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Old Moses Folly or Spout

NGR 77192 45767
Site Number: C127
By Bruce Osborne and Cora Weaver (C) 2012
Area 1. Malvern Town Centre Springs and Wells
Malvern Hills, England

Location: to the right of St Ann's Well
Description: a pile of rocks and a waterfall to a rock basin, usually dry.

For three reasons this Malvern stone feature is frequently referred to as the Old Moses Folly. Firstly, although it is a water spout, it is usually dry. Back in the 1950s the pipe was giving trouble, so in 1960 a new polythene tube was laid from the inspection pit on the upper path to the rock basin. Nearly fifty years later the 'water' feature was again renovated but once more, usually, the pipe is dry.

Secondly, it is not as old as the naming suggests and thirdly, at a well blessing ceremony on 9th December 2005 the feature was formally named The Old Moses Spout after a donkey named Moses that supposedly carried Princess Victoria to St Ann's Well in 1830. However, when Princess Victoria and her mother came to Malvern for ten weeks in the summer of 1830 they brought mules and donkeys with them for their personal use. Newspapers at the time recorded how they would not need to use the local animals.[1]

In reality it was the lesser known Dowager Queen Adelaide, who visited Malvern in 1843, 13 years later, who rode a donkey named Moses. '...the donkey patronised by her Majesty on these occasions received in consequence the cognomen of "Royal Moses"'. In the mid-1840s the donkey died, 'the poor beast ... being ridden to death in consequence of this act of the worthy Queen Dowager's having given it the premiership among Malvern asses.'[2] With Victoria on the throne, the opportunity to ride the very same beast as she supposedly rode was not to be missed and therefore worth money to the donkey owners. It was the Victorians who invented elaborate stories like this to to make their towns more appealing to visitors and the opportunity to ride "Royal Moses" was actually on offer long after the original donkey had passed on. One hopes for more accurate research and marketing in the twenty-first century, not only for the sake of the donkeys concerned but also when naming a spout.

The reconstruction of the spout was the flagship project of a number of renovations to local springs and wells using Heritage Lottery Fund money. The nearby pond was also landscaped.[3]

1. The Old Moses Folly after renovation.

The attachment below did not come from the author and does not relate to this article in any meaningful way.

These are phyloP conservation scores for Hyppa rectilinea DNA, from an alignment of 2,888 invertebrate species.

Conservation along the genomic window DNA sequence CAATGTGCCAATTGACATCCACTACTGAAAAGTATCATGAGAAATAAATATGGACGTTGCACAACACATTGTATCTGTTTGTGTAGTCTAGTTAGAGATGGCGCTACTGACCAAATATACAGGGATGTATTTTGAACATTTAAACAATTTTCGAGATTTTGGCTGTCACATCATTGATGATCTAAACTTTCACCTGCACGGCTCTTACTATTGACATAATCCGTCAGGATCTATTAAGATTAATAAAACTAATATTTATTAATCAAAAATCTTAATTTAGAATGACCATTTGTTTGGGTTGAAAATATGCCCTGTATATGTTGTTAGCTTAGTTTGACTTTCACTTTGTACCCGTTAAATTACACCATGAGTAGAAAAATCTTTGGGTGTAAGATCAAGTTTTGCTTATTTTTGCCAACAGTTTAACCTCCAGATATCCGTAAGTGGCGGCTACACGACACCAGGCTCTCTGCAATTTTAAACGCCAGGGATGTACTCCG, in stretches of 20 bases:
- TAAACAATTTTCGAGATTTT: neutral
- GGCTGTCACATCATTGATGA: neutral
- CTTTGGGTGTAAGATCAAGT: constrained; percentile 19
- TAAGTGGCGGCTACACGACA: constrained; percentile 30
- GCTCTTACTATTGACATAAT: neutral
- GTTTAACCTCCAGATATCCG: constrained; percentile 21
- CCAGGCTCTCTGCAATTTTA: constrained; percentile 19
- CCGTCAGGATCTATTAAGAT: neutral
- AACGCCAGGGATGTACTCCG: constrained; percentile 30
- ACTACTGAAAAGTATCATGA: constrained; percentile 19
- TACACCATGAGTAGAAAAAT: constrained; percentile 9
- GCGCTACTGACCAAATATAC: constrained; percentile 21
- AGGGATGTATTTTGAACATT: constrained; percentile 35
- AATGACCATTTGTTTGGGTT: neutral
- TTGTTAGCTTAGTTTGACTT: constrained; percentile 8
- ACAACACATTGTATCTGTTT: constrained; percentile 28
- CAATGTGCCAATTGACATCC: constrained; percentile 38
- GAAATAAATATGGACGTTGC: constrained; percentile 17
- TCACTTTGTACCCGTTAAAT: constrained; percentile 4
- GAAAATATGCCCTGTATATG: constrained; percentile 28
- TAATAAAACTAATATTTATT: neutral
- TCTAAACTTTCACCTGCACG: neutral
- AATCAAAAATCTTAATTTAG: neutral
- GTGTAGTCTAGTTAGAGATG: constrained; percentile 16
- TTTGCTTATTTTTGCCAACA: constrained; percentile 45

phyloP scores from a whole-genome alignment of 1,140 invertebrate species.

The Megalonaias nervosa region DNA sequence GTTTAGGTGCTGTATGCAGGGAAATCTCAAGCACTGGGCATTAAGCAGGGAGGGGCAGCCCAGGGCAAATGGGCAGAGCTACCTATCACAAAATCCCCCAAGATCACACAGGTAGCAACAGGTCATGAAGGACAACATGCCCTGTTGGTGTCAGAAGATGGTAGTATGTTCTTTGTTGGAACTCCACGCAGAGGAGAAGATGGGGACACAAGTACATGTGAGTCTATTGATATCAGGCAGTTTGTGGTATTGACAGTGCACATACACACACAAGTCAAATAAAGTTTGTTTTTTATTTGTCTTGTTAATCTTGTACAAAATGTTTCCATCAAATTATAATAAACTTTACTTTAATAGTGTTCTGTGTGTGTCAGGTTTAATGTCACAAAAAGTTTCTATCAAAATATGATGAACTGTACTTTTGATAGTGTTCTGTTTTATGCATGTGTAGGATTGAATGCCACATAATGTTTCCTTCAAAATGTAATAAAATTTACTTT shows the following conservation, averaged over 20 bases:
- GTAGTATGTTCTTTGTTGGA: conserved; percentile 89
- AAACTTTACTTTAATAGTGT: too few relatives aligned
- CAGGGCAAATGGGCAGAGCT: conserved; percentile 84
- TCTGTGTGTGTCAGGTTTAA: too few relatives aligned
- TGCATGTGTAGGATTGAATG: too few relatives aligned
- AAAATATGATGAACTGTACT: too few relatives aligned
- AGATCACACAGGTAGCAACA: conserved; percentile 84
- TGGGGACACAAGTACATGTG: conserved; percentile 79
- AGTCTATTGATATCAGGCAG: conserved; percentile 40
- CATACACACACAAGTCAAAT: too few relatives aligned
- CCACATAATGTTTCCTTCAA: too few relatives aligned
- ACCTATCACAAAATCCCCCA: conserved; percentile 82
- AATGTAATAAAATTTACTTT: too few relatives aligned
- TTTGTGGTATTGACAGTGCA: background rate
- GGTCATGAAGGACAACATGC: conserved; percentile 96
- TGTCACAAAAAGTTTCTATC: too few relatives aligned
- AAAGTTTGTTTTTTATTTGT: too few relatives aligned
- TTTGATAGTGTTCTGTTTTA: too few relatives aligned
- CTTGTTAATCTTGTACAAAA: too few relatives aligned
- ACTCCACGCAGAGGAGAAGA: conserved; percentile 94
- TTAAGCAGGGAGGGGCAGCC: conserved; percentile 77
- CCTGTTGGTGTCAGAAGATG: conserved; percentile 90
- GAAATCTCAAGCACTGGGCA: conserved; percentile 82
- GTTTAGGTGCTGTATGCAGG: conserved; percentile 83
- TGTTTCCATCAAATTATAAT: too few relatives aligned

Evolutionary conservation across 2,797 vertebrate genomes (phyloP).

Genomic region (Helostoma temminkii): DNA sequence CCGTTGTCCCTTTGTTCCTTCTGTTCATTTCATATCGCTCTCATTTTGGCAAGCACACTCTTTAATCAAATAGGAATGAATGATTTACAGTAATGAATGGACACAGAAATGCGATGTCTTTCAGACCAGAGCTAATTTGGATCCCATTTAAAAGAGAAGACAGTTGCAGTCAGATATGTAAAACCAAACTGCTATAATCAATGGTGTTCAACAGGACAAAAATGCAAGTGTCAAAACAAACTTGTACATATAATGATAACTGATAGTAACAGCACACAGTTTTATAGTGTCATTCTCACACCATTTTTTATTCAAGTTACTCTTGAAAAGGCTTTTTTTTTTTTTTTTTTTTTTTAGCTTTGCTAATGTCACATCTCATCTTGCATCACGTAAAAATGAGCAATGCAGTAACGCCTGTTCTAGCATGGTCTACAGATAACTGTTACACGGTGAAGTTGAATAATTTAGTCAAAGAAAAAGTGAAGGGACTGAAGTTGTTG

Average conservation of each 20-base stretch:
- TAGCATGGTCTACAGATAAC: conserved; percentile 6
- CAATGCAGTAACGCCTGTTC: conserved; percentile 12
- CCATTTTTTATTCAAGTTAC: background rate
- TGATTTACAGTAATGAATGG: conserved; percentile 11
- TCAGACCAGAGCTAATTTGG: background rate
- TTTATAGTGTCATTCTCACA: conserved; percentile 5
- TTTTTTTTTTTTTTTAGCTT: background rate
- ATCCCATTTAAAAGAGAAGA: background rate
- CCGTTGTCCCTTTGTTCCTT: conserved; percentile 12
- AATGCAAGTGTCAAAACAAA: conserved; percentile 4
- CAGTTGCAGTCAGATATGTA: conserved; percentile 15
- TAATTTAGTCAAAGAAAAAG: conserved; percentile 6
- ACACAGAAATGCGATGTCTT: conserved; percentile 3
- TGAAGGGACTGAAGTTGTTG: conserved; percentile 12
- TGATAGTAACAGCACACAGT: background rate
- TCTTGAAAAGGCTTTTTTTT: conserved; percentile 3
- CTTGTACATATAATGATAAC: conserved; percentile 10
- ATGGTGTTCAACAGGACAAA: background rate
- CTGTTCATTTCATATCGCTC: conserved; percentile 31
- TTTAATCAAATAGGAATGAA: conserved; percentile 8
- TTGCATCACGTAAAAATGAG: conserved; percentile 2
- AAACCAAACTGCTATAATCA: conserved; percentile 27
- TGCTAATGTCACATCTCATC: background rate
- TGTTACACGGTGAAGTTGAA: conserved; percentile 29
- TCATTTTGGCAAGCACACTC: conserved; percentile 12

[1] The Worcester Herald, 7th August 1830.
[2] WRO ref. 899:25/2 BA 372/2B Bound collection of miscellaneous printed papers.
[3] Friends of Malvern Springs and Wells, Newsletter 13, March 2006.

The map alongside is a small section of our more comprehensive map of the area. For the complete map together with a description and history of this site see "Celebrated Springs of the Malvern Hills" (2012).
Click on Website below or the top banner to go to the DISCOVERY TRAIL INDEX of springs and wells.

Website: Click Here



Celebrated Springs of 


A definitive work that is the culmination of 20 years researching the springs and wells of the Malvern Hills, published by Phillimore. This is the ideal explorers guide enabling the reader to discover the location and often the astounding and long forgotten history of over 130 celebrated springs and wells sites around the Malvern Hills. The book is hard back with dust cover, large quarto size with lavish illustrations and extended text. Celebrated Springs contains about 200 illustrations and well researched text over a similar number of pages, together with seven area maps to guide the explorer to the locations around the Malvern Hills. It also includes details on the long history of bottling water in the Malvern Hills.

Written by Bruce Osborne and Cora Weaver, this book is available on-line for £15.00 (delivered UK) - click Malvern Bookshop on the green panel top left. Alternatively send a cheque payable to Cora Weaver with your name and address to 4 Hall Green, Malvern, Worcs. WR14 3QX.

Malvern Hills - arguably Britain's original National Park
A Spring, Spout, Fountain or Holy Well Site
Site with Malvern Water
2 SPLASHES - Not Much To See
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